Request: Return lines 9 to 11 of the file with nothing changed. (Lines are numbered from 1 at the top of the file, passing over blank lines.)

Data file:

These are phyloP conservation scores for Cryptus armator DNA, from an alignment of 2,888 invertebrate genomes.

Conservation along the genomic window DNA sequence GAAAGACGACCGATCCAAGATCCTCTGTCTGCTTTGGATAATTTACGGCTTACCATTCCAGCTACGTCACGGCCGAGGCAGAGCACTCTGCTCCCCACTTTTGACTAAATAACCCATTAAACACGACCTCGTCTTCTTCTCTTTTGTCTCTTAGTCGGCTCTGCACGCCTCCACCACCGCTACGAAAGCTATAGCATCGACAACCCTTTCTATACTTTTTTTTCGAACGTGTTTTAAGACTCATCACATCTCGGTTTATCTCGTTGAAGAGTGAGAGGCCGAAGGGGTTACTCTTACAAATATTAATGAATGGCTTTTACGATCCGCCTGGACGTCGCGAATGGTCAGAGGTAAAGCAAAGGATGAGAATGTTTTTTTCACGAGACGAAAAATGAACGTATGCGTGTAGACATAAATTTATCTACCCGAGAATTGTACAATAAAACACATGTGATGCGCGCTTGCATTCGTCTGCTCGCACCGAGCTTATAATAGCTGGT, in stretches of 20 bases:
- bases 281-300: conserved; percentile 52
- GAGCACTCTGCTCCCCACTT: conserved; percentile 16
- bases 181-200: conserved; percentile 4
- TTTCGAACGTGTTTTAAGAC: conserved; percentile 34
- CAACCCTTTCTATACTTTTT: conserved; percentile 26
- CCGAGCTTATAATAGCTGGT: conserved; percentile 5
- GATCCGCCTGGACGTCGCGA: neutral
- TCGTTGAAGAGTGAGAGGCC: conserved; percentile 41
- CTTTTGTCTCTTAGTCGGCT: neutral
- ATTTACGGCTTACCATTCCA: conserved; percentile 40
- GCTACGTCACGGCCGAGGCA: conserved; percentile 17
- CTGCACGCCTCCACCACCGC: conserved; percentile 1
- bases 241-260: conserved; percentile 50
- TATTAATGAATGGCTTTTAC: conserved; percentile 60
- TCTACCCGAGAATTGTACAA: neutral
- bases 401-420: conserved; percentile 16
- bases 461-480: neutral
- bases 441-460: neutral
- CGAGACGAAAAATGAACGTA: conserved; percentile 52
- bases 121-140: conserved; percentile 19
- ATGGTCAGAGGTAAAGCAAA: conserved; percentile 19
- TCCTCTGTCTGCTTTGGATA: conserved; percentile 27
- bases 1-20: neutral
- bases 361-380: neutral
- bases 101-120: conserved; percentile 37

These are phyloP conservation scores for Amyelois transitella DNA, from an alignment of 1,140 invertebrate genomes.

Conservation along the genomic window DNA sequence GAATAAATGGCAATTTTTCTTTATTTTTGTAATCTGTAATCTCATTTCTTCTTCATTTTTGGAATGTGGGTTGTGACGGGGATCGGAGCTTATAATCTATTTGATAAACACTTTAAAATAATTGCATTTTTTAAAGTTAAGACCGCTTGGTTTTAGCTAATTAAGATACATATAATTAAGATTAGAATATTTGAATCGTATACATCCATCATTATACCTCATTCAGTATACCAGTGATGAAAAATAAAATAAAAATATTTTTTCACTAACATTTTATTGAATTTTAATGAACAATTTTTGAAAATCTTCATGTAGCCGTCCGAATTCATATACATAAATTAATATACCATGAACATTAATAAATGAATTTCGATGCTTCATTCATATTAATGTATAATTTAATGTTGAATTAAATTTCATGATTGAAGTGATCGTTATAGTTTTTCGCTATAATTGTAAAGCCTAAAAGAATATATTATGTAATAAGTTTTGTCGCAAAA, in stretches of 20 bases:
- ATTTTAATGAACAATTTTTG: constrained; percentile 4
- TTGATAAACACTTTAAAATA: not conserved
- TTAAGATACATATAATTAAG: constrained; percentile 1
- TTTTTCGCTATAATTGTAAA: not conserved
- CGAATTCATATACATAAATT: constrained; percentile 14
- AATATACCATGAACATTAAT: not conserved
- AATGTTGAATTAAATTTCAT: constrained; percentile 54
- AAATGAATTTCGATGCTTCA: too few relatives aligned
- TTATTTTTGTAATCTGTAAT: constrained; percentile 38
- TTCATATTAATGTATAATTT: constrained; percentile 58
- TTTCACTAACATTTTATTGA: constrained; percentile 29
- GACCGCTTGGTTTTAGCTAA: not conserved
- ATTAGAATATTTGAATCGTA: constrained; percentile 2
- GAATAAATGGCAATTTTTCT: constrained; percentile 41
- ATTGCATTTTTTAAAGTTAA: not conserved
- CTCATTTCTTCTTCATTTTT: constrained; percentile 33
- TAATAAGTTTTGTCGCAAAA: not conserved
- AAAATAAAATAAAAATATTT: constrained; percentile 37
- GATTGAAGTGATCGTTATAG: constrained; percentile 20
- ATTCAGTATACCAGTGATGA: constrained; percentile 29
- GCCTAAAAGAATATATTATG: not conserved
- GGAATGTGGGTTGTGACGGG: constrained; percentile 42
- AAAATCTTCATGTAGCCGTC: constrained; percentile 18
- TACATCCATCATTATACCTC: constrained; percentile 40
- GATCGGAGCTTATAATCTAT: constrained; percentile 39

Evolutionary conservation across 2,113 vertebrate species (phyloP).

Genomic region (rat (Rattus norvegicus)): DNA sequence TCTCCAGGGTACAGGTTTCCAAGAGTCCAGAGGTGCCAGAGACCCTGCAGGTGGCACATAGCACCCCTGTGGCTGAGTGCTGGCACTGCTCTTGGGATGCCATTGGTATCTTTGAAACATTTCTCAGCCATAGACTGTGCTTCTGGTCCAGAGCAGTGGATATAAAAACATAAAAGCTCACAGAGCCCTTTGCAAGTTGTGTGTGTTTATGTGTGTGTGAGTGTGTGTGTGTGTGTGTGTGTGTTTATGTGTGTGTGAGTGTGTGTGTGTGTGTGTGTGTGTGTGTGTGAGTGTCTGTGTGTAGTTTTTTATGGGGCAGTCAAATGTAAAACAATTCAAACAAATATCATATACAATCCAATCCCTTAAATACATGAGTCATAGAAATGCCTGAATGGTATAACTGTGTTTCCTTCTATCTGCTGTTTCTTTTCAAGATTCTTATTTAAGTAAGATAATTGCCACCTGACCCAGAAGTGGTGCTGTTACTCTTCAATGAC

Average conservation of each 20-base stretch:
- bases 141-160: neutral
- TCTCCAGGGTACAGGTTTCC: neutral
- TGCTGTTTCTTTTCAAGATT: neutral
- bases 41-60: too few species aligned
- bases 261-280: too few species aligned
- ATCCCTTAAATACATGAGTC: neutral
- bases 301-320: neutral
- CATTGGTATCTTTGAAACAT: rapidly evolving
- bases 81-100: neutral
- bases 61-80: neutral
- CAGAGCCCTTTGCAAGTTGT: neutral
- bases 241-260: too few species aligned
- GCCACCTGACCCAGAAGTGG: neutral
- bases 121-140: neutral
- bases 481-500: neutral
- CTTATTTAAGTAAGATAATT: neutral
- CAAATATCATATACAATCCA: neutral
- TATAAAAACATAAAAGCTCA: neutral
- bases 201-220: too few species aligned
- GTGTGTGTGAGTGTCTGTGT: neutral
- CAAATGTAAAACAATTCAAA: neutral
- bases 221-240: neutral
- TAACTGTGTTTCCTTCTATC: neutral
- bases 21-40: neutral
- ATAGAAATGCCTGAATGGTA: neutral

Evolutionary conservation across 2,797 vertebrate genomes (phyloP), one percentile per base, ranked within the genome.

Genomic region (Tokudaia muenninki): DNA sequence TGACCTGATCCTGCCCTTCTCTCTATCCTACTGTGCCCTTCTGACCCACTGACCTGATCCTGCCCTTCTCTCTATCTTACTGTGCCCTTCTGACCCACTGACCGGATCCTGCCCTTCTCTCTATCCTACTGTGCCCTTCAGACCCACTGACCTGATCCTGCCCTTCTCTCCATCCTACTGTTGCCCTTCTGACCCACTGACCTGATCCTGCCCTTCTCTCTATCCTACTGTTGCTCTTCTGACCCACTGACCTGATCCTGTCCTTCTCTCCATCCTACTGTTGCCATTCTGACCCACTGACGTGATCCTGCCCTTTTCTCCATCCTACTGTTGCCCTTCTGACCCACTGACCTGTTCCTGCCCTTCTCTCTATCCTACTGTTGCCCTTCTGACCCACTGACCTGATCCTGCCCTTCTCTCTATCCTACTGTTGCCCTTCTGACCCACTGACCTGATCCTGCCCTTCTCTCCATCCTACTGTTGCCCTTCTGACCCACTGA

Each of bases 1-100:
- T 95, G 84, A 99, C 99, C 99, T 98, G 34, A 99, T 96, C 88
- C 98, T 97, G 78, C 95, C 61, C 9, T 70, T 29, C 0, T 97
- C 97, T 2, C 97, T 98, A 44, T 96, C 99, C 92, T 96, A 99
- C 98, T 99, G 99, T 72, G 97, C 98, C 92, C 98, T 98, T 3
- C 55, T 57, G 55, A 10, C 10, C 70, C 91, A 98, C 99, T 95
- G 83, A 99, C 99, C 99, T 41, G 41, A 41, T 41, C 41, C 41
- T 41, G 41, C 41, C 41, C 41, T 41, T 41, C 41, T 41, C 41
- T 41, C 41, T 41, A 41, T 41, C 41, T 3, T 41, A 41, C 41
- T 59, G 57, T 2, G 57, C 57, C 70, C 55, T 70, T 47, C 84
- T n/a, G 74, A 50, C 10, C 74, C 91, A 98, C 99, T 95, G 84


- GATCCGCCTGGACGTCGCGA: neutral
- TCGTTGAAGAGTGAGAGGCC: conserved; percentile 41
- CTTTTGTCTCTTAGTCGGCT: neutral